S&L Regulator: Senators' Pressure Led to Greater Lincoln Losses
WILLIAM M. WELCH
Dec. 06, 1990
WASHINGTON (AP) _ William K. Black, a blunt-spoken savings and loan regulator, once prompted financier Charles H. Keating Jr. to write, ''Kill him dead.''
Lawyers for the so-called Keating Five senators didn't go that far, but they clearly were unhappy with Black's testimony today and Wednesday before the Senate Ethics Committee.
Black offered the most dramatic and damaging testimony so far in the panel's hearings into allegations that the senators improperly intervened with S&L regulators on behalf of Keating, a big financial contributor.
Black, a red-bearded senior attorney with the federal government's thrift regulatory agency, underwent cross examination today by lawyers for the five senators.
He repeated his assertion that political pressure by the senators caused the Federal Home Loan Bank Board to loosen its regulatory control on Keating's Lincoln Savings and Loan, resulting ultimately in greater losses which taxpayers must now cover.
He blamed the senators' pressure for the decision by top regulators to take San Francisco-based regulators off the examination of Lincoln, which he said would have disclosed phony transactions and a ''tax-sharing scam'' that sent false profits to Lincoln's parent company.
''This is the most likely explanation for this completely unprecedented and grossly improper action of halting the examination that would have blown all of these thing so wide open,'' Black said.
The committee disclosed Wednesday it had voted to grant limited use immunity to compel the testimony of James Grogan, the former top aide and lobbyist for Keating.
The panel met in private for two hours today, and afterward said Grogan would produce subpoenaed documents in an executive session next Wednesday and undergo questioning in executive session on Monday, Dec. 17.
The new schedule will extend the public hearings, now in their 13th day, and leave the date of their conclusion further in doubt - perhaps pushing them beyond the first of the new year.
Committee Vice Chairman Warren Rudman, R-N.H., said Grogan would be questioned in public after the executive sessions. The senators under investigation will be questioned in public session after Grogan's appearance, Rudman said, but delays could push that beyond Christmas.
Black, in his first day on the witness stand, supported earlier testimony that the senators pressured regulators to help Keating's Lincoln Savings and Loan.
And he raised new allegations, saying that pressure by the senators prompted the Federal Home Loan Bank Board to delay and relax regulatory controls on Irvine, Calif.-based Lincoln, which subsequently was taken over by the government.
The result, Black said, was greater losses - which taxpayers eventually must bear - than otherwise would have occurred.
''This ... is probably the worst institution in America, and instead of people trying to help bring it under control, five U.S. senators were pushing us in the opposite direction,'' he testified.
None of the five senators was present for Black's testimony. Besides Cranston, they are Republican John McCain of Arizona and Democrats Dennis DeConcini of Arizona, John Glenn of Ohio and Donald Riegle of Michigan.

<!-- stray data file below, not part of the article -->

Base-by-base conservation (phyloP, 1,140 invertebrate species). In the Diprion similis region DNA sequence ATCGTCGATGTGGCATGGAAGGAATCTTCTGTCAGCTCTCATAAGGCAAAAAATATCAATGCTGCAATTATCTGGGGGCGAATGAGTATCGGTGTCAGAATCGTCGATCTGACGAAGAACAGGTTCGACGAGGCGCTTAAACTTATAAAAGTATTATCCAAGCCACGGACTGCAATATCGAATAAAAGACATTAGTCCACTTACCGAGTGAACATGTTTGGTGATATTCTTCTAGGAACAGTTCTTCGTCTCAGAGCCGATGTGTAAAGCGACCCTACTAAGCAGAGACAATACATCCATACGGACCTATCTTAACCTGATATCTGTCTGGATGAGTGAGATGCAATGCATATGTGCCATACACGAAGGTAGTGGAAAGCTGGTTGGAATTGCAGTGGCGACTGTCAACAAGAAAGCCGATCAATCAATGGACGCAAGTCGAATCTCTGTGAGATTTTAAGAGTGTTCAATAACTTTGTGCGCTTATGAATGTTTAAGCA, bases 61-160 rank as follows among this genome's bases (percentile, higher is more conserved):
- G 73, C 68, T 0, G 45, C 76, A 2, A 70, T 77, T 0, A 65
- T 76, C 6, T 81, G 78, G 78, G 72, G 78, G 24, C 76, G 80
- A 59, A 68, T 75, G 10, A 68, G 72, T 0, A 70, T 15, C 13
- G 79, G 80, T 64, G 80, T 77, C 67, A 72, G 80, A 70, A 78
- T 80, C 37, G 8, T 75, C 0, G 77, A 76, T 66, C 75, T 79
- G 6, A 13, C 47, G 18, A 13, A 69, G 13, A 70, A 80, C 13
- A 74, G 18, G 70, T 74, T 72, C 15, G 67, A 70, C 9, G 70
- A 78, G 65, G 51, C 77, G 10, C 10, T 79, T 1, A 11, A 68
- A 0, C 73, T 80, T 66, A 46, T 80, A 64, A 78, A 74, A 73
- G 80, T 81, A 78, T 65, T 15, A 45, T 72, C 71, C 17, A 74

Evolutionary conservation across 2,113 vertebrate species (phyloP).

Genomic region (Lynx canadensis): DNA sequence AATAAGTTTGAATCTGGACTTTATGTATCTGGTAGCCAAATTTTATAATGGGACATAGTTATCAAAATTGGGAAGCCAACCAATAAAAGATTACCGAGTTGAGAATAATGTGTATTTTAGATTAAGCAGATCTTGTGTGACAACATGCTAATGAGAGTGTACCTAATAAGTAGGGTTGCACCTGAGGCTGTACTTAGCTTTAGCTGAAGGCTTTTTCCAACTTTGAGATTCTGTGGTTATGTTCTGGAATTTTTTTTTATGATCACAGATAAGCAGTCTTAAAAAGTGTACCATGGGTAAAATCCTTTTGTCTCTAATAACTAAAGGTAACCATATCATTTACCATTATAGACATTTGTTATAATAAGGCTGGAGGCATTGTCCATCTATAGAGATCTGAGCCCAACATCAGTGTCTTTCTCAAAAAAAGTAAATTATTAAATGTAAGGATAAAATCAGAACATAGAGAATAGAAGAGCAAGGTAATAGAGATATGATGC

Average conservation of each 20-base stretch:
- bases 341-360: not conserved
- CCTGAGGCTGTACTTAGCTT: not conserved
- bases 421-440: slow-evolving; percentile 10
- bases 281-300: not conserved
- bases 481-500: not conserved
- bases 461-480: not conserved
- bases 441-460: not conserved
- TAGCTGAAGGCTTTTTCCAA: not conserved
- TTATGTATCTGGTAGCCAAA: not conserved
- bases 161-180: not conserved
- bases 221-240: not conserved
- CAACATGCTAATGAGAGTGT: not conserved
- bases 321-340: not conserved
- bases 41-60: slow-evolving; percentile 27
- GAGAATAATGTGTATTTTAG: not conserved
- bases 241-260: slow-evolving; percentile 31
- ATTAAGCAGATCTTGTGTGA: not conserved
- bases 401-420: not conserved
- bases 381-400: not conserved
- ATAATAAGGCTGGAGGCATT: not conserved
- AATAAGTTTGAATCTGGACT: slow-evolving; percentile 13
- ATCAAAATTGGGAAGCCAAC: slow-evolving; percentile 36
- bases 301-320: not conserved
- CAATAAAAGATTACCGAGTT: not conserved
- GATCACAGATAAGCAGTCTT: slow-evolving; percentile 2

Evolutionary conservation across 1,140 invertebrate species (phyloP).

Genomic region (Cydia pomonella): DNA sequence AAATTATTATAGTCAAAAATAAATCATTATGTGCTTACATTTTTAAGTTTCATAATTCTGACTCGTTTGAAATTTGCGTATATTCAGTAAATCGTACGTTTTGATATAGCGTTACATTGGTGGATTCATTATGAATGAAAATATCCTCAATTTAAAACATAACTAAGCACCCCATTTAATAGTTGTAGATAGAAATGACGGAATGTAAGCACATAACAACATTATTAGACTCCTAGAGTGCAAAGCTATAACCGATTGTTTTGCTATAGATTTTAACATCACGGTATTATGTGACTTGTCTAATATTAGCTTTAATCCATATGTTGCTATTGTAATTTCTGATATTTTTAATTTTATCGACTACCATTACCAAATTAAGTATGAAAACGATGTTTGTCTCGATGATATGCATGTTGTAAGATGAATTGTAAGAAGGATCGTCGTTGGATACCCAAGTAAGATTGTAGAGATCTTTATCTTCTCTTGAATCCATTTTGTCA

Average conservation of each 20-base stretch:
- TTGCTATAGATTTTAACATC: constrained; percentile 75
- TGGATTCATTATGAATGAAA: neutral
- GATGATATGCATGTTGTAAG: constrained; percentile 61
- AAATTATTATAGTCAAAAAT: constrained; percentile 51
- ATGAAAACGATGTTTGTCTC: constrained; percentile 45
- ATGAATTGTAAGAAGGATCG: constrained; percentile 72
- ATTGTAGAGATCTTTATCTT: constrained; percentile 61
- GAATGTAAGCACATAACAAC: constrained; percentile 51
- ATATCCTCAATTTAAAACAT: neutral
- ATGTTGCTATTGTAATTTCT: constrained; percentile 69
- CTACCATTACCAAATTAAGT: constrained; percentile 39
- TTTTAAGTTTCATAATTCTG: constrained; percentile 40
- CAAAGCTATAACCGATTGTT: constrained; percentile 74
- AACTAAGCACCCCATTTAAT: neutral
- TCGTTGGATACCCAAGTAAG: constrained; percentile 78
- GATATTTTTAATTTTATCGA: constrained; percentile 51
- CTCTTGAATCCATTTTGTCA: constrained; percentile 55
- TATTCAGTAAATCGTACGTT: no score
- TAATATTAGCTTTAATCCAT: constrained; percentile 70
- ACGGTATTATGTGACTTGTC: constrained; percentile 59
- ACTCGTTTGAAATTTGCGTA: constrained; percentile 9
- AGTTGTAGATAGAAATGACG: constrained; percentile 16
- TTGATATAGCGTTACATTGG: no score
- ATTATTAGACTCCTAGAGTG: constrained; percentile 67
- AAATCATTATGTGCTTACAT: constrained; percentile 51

Keating had targeted Black as a problem to be eliminated long before.
The Ethics Committee released copies of a memo Keating wrote to Grogan, his lobbyist, on July 15, 1987, making clear he wanted Black removed. In it, Keating referred to the then-House Speaker Jim Wright, D-Texas, as an ally.
The memo began: ''Highest Priority - Get Black,'' with the last two words underlined.
''Good Grief,'' Keating wrote. ''If you can't get Wright and Congress to get Black - kill him dead - you ought to retire.''
Throughout Black's testimony, the defense lawyers objected, paced, stammered and complained.
''Innuendo,'' said James Hamilton, attorney for DeConcini. ''... Reckless and irresponsible.''
''What this witness testified to are not facts,'' said Taylor, Cranston's attorney.
The lawyers tangled with the committee's special counsel, Robert S. Bennett, who called Black as a witness. Committee Chairman Heflin settled the dispute in his unruffled drawl, saying: ''Now, he's got wide latitude to address the witness.''
Black said Lincoln operated like a ''Ponzi scheme,'' or financial pyramid dependent on an ever-increasing churning of assets.
Its parent, Keating's American Continental Corp., was no more than a ''shell'' that siphoned dividends from Lincoln and distributed them through inflated salaries to Keating, his family members and associates, Black said.
''We call it a scam,'' Black said. ''I think most people do.''
Keating, the Arizona high-flier who contributed $1.3 million to the senators' campaigns and favored causes, is under indictment in California.
The cost to taxpayers of paying off Lincoln's insured deposits are estimated at more than $2 billion.
Black testified the bank board backed off its tough position on Lincoln in May 1988. After first taking a hard line on May 5, he said, a Cranston aide, Carolyn Jordan, ''called two senior officers at the bank board ... and indicated severe displeasure.''
The board revised its policy, Black said, to let Lincoln make new speculative investments and expand its sale of junk bonds.
''This led to greatly increased losses'' for the taxpayers, he said.